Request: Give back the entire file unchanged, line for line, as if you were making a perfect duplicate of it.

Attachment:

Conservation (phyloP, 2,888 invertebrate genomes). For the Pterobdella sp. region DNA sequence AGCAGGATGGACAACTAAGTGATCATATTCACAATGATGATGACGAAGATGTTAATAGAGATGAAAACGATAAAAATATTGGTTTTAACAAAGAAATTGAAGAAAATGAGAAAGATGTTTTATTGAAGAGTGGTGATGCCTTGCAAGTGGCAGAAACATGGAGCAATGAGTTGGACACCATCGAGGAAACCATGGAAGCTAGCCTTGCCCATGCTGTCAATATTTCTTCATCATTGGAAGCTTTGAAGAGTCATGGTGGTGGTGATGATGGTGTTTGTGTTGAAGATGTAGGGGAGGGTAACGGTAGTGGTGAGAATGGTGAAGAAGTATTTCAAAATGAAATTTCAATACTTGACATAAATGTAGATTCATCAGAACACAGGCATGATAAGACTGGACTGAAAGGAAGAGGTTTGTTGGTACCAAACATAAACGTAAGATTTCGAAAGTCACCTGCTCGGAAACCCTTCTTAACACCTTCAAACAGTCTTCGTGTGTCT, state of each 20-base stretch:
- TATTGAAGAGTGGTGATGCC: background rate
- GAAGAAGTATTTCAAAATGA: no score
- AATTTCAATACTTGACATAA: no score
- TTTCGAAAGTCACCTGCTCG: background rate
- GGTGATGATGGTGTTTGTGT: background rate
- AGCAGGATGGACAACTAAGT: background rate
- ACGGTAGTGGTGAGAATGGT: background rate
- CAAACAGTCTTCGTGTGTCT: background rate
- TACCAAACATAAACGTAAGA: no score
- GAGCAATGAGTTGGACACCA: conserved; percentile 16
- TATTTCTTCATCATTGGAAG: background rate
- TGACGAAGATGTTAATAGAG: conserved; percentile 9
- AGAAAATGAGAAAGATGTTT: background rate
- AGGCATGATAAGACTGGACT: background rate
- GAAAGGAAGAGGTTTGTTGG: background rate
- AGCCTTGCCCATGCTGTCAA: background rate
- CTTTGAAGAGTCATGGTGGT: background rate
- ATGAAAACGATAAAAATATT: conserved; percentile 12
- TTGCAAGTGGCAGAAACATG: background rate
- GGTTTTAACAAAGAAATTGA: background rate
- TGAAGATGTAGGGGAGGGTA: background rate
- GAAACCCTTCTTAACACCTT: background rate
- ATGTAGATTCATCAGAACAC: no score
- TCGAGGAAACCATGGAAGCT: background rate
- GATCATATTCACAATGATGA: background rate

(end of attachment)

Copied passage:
Conservation (phyloP, 2,888 invertebrate genomes). For the Pterobdella sp. region DNA sequence AGCAGGATGGACAACTAAGTGATCATATTCACAATGATGATGACGAAGATGTTAATAGAGATGAAAACGATAAAAATATTGGTTTTAACAAAGAAATTGAAGAAAATGAGAAAGATGTTTTATTGAAGAGTGGTGATGCCTTGCAAGTGGCAGAAACATGGAGCAATGAGTTGGACACCATCGAGGAAACCATGGAAGCTAGCCTTGCCCATGCTGTCAATATTTCTTCATCATTGGAAGCTTTGAAGAGTCATGGTGGTGGTGATGATGGTGTTTGTGTTGAAGATGTAGGGGAGGGTAACGGTAGTGGTGAGAATGGTGAAGAAGTATTTCAAAATGAAATTTCAATACTTGACATAAATGTAGATTCATCAGAACACAGGCATGATAAGACTGGACTGAAAGGAAGAGGTTTGTTGGTACCAAACATAAACGTAAGATTTCGAAAGTCACCTGCTCGGAAACCCTTCTTAACACCTTCAAACAGTCTTCGTGTGTCT, state of each 20-base stretch:
- TATTGAAGAGTGGTGATGCC: background rate
- GAAGAAGTATTTCAAAATGA: no score
- AATTTCAATACTTGACATAA: no score
- TTTCGAAAGTCACCTGCTCG: background rate
- GGTGATGATGGTGTTTGTGT: background rate
- AGCAGGATGGACAACTAAGT: background rate
- ACGGTAGTGGTGAGAATGGT: background rate
- CAAACAGTCTTCGTGTGTCT: background rate
- TACCAAACATAAACGTAAGA: no score
- GAGCAATGAGTTGGACACCA: conserved; percentile 16
- TATTTCTTCATCATTGGAAG: background rate
- TGACGAAGATGTTAATAGAG: conserved; percentile 9
- AGAAAATGAGAAAGATGTTT: background rate
- AGGCATGATAAGACTGGACT: background rate
- GAAAGGAAGAGGTTTGTTGG: background rate
- AGCCTTGCCCATGCTGTCAA: background rate
- CTTTGAAGAGTCATGGTGGT: background rate
- ATGAAAACGATAAAAATATT: conserved; percentile 12
- TTGCAAGTGGCAGAAACATG: background rate
- GGTTTTAACAAAGAAATTGA: background rate
- TGAAGATGTAGGGGAGGGTA: background rate
- GAAACCCTTCTTAACACCTT: background rate
- ATGTAGATTCATCAGAACAC: no score
- TCGAGGAAACCATGGAAGCT: background rate
- GATCATATTCACAATGATGA: background rate